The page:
Deep Vein Thrombosis (DVT)
Deep Vein Thrombosis Overview
Deep vein thrombosis (DVT) occurs when a blood clot (thrombus) develops in one or more of the deep veins of the legs, pelvis, or arms.
Blood clots can form in superficial veins (otherwise known as superficial thrombophlebitis) and in the deep veins. Blood clots in superficial veins rarely cause serious problems, however clots in deep veins require immediate medical attention.
Veins that lie deep near the center of the leg are surrounded by strong muscles. When they contract, they force deoxygenated blood back to the lungs and heart. In a healthy vessel, one-way valves prevent the backflow of blood between the contractions. Through repeated contractions, the blood is ultimately returned from the legs to the heart.
The development of clot in the legs can result in serious morbidity, and can even be fatal. Clots in the legs can break off and travel through the bloodstream to the heart and lungs as a pulmonary embolism (PE). Large pulmonary emboli can cause critical strain on the heart resulting in cardiac arrest.
Beyond the risk of migration, thrombus in the legs can cause severe swelling and pain in the leg, which can be permanent. In rare cases, the clot itself can threaten the viability of the affected limb.
Blood clots in deep veins can develop when the circulation of blood slows down due to injury, illness, or inactivity. Blood can accumulate or “pool” which leaves a perfect setting for a clot to form.
Risk factors for deep vein thrombosis include:
- Coagulation abnormalities
- Injury to the lining (endothelium) of the veins
- Previous or current cancer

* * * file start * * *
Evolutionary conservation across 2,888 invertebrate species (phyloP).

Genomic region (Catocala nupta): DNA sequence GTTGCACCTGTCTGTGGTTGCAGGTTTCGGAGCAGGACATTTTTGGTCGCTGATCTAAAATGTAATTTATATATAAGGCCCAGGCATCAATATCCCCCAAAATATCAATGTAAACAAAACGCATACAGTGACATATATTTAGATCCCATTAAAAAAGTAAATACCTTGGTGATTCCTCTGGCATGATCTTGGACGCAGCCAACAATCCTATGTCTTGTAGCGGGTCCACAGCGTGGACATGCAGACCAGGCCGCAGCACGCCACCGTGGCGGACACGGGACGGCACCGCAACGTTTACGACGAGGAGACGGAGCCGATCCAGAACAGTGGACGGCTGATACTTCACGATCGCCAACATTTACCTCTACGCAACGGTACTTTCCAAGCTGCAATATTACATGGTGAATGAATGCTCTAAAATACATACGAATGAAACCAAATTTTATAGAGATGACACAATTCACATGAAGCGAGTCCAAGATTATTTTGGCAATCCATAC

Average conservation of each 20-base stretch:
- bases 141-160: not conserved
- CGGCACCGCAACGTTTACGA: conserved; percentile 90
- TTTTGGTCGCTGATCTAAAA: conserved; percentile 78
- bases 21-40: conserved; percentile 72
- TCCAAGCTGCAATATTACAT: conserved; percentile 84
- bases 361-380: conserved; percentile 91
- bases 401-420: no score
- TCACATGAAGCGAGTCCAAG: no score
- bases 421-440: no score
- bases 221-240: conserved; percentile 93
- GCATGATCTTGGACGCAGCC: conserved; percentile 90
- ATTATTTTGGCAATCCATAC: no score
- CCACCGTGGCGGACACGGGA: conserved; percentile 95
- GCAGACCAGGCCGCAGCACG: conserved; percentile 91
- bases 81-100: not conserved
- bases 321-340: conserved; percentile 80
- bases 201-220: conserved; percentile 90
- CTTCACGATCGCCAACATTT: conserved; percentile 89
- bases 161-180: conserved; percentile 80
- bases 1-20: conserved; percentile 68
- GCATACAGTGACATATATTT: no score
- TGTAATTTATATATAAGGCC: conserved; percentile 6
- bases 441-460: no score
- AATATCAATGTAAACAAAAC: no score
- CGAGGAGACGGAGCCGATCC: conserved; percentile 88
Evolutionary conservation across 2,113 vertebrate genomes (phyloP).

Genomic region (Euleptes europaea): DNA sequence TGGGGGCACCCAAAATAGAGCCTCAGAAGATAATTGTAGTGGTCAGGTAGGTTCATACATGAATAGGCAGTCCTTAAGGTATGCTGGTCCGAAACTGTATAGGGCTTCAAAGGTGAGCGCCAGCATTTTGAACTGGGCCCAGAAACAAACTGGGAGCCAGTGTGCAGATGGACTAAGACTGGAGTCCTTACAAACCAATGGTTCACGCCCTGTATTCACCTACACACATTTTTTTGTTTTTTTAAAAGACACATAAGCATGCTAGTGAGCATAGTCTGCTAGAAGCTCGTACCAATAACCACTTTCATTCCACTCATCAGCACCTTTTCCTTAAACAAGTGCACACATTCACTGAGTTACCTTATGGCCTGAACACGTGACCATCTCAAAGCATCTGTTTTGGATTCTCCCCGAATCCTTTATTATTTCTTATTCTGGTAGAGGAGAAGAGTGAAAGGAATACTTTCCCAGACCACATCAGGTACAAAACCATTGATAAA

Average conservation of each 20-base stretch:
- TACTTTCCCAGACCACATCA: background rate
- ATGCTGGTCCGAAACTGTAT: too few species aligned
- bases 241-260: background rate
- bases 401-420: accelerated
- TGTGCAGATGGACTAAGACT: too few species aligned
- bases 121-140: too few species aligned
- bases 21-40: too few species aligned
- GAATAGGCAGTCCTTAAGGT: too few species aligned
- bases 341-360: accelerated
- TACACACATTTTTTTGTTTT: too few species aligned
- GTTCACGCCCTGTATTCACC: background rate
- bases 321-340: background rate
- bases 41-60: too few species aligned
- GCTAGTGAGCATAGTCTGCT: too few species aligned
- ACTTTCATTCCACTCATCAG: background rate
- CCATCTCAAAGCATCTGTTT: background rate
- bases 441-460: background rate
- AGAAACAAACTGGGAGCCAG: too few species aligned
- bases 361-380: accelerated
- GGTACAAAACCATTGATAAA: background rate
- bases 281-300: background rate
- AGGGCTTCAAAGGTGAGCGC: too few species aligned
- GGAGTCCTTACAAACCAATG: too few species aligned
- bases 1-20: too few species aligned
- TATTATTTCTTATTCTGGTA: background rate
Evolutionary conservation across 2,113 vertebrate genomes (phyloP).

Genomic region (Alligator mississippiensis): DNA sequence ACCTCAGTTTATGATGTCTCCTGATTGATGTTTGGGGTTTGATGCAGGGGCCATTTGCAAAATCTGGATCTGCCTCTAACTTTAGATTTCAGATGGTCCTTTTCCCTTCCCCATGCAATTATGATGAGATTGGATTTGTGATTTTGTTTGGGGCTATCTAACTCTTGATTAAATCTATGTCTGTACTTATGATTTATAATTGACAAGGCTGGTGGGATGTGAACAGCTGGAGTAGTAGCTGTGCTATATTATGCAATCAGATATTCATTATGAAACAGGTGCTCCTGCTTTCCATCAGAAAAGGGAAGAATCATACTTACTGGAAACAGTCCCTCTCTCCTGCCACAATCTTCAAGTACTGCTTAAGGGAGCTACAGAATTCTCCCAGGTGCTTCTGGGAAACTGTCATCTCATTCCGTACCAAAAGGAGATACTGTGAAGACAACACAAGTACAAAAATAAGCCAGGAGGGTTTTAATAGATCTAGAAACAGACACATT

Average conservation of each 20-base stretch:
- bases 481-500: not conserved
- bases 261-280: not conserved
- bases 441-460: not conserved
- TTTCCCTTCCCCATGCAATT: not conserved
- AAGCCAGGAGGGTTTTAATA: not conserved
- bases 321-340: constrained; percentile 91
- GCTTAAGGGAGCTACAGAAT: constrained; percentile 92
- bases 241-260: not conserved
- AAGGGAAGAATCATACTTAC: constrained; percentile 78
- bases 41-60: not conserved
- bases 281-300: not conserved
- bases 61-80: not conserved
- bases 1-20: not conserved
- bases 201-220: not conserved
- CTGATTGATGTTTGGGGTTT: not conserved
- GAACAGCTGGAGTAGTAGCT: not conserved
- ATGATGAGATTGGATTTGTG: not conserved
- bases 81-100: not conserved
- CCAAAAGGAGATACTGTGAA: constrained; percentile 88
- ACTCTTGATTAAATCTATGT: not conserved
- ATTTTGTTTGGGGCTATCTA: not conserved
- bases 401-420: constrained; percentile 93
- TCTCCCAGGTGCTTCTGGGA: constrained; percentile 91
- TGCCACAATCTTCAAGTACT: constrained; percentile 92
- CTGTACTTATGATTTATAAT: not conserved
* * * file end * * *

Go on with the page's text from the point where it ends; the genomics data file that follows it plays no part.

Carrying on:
- Inflammatory diseases and some autoimmune diseases
- Pregnancy or post-partum
- Hormone therapy or oral contraceptives
- Over the age of 40
- Recent injury or surgery
- Antiphospholipid syndrome
- Immobility, such as bed rest or sitting for extended periods of time
- Previous or family history of DVT
- Heart failure
- Polycythemia vera
- Nephrotic syndrome
- IV drug use
- Foreign bodies (e.g., central venous catheters)
While deep vein thrombosis can occur without any symptoms, some signs that can occur are:
- Warm feeling in the affected limb
- Discoloration of the skin (blueish or reddish)
- Distension of superficial veins at the skin
- Pain or tenderness in the affected limb when pressure is applied
Acute Deep Vein Thrombosis Overview
Acute DVT refers to clot that is two weeks or less in age. Acute DVT causes more immediate, severe symptoms than chronic DVT. Historically, anticoagulation alone was the mainstay of therapy. However, current research suggests a benefit to early and more aggressive removal of the clot, particularly when the clot is in the larger, more central veins.
Chronic Deep Vein Thrombosis Overview
Chronic deep vein thrombosis occurs when a clot has been in the vein for an extended period. Chronic clot becomes more organized and adherent to the wall of the vein, leaving the vein scarred. Unlike acute DVT, which can be readily dissolved or removed, chronic DVT is not amenable to catheter or surgical based removal. With chronic DVT, the body naturally recanalizes small channels within the blocked vein allowing partial drainage. However, the valves in the veins become damaged, which coupled with the narrowed lumen of the affected vein results in poor venous drainage. Patients with damaged veins often develop post-phlebetic syndrome, whereby the leg is chronically swollen and frequently painful.
Anticoagulation is the mainstay of treatment for patients with acute DVT. This prevents further propagation of the clot and allows the body to naturally break up existing clot. In some cases, this may not be adequate and further intervention is required. In severe cases, surgical exposure of the vein with manual removal of clot can be performed. More commonly, however, patients are offered catheter-based procedures for clot removal. A variety of devices exist for removing fresh clot. These include devices and catheters that deliver clot dissolving drugs, devices that mechanically aspirate clot, and other devices that macerate and remove clot. In addition, balloons and stents are frequently employed to dilate the vein and re-establish the lumen.
For patients with chronic DVT, the clot becomes organized and web-like and is therefore not amenable to removal. Instead, attention is directed to creating a lumen within the occluded vein for drainage using a combination of balloons and stents.